Amikacin Amikin

Ball-and-Stick Model


= Hydrogen

Space-filling Model

= Carbon

= Hydrogen

= Oxygen


Year of discovery: 1972; Year of introduction: 1981 (Bristol-Myers Squibb); Drug category: Aminoglycoside (amino-sugar) antibiotic; Main uses: For the treatment of serious infections by aerobic Gram-negative bacilli that are resistant to other aminoglycosides; Related drugs: Gentamicin (Genoptic), Kanamycin (Kantrex).

Aminoglycosides are naturally occurring bactericidal organic molecules in which one or two amino-sugar units (blue) are linked to a central sugar nucleus (red). The first member of the class, streptomycin, was discovered in 1943 by S.A. Waksman and A. Schatz who isolated this compound from the soil microbe Streptomyces griseus. Streptomycin effectively attacks aerobic Gram-negative bacteria that are not sensitive to the penicillins. Within a few years, millions of tuberculosis patients had been successfully treated with streptomycin. As a result, the death rate from tuberculosis plummeted. Waksman was awarded the Nobel Prize in Medicine in 1952.

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Tobramycin (Tobi )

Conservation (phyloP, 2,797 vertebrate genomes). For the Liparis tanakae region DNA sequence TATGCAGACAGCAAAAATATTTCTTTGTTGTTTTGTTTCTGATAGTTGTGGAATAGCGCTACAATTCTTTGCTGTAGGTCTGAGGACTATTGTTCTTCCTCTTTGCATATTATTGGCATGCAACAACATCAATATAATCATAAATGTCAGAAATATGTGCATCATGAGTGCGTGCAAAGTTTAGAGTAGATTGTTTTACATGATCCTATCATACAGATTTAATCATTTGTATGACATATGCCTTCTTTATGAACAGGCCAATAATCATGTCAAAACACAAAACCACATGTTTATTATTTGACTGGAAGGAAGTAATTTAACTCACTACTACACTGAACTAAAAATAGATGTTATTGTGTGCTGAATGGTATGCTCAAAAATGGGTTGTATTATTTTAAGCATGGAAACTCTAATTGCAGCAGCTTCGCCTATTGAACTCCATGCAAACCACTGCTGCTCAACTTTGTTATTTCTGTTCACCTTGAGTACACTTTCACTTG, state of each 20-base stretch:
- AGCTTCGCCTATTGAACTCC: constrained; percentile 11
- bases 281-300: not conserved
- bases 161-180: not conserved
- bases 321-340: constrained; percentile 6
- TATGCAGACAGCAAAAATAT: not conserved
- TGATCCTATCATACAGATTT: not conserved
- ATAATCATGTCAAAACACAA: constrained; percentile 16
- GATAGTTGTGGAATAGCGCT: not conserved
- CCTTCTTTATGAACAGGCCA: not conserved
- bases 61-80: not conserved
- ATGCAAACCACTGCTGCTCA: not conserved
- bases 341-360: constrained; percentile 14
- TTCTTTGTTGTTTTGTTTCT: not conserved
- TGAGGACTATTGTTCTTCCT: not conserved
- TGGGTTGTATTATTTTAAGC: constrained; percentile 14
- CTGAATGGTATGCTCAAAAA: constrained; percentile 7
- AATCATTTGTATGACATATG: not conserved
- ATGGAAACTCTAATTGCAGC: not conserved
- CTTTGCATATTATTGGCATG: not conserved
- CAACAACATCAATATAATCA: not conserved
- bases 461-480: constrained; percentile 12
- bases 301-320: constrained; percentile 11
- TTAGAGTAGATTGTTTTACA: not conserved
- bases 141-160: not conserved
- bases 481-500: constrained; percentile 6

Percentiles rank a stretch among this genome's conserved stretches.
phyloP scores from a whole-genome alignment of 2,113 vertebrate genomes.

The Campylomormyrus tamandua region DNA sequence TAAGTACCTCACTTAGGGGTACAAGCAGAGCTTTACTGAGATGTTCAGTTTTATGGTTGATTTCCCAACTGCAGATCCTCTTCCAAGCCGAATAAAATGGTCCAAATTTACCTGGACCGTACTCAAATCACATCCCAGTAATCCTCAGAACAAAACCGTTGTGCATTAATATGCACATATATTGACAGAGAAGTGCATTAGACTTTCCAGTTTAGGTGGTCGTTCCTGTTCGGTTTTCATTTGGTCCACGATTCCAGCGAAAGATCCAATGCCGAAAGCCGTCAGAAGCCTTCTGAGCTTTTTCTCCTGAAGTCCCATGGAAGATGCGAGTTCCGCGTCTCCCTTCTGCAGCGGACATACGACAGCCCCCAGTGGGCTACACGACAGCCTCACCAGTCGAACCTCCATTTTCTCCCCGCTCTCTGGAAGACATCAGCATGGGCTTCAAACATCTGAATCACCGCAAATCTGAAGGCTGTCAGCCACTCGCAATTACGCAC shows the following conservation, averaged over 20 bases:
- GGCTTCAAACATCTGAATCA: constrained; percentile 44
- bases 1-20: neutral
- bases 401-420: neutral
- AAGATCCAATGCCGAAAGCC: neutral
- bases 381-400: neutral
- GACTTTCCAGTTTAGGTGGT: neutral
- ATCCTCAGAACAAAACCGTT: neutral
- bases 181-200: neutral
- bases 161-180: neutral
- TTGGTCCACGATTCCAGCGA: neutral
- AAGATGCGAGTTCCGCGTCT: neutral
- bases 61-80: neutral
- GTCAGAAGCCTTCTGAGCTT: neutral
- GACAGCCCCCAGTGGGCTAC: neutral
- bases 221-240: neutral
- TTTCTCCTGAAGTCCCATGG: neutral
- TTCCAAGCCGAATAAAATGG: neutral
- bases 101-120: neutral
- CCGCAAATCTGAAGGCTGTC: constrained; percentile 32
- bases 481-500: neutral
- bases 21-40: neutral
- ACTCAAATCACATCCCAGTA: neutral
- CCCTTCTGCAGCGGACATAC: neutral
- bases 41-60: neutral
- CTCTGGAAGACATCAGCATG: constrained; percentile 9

Unfortunately, streptomycin-resistant bacterial strains appeared soon after its introduction. However, a number of novel and more potent aminoglycosides were subsequently discovered as a result of intensive research. Among these aminoglycosides were gentami-cin C, kanamycin A, tobramycin, netilmicin and amikacin. Intravenous gentamicin is now mostly used for the treatment of urinary tract infections and pneumonia. Inhaled tobramycin (Tobi™) is effective in treating people with cystic fibrosis, a chronic respiratory disease in which there is a high risk of infection. Amikacin, a semisynthetic derivative of kanamycin A, was designed to be resistant to the enzymes acetylase, adenylase and Phosphorylase that catalyze the inactivation of all previously known aminoglycosides. Amikacin is prepared by attaching the y-amino-a-hydroxybutyryl group (L-haba group, shown in green above) to kanamycin A.1 Patients receiving amikacin should be monitored to detect hearing loss or kidney damage.

The mechanism of action of aminoglycosides has not been fully elucidated. However, their primary target is the bacterial small ribosomal unit (30S), the site of protein synthesis. Amikacin binds to the A-site in the 16S rRNA and interferes with the initiation of protein synthesis. This leads either to the accumulation of abnormal initiation complexes or to the misreading of the mRNA template. The latter leads to the incorporation of incorrect amino acids and the formation of proteins that are toxic to the microorganism. The X-ray picture A (below) shows two amikacin molecules (red) bound to the A-site/ The close-up view B shows the L-haba group specifically interacting with two G:C base pairs.

1. Anti-lnfec. Agents in Med. Chem. 2006, 5, 255-271; 2. Biochimie 2006, 88, 1027-1031 (2G5Q); Refs. p. 175

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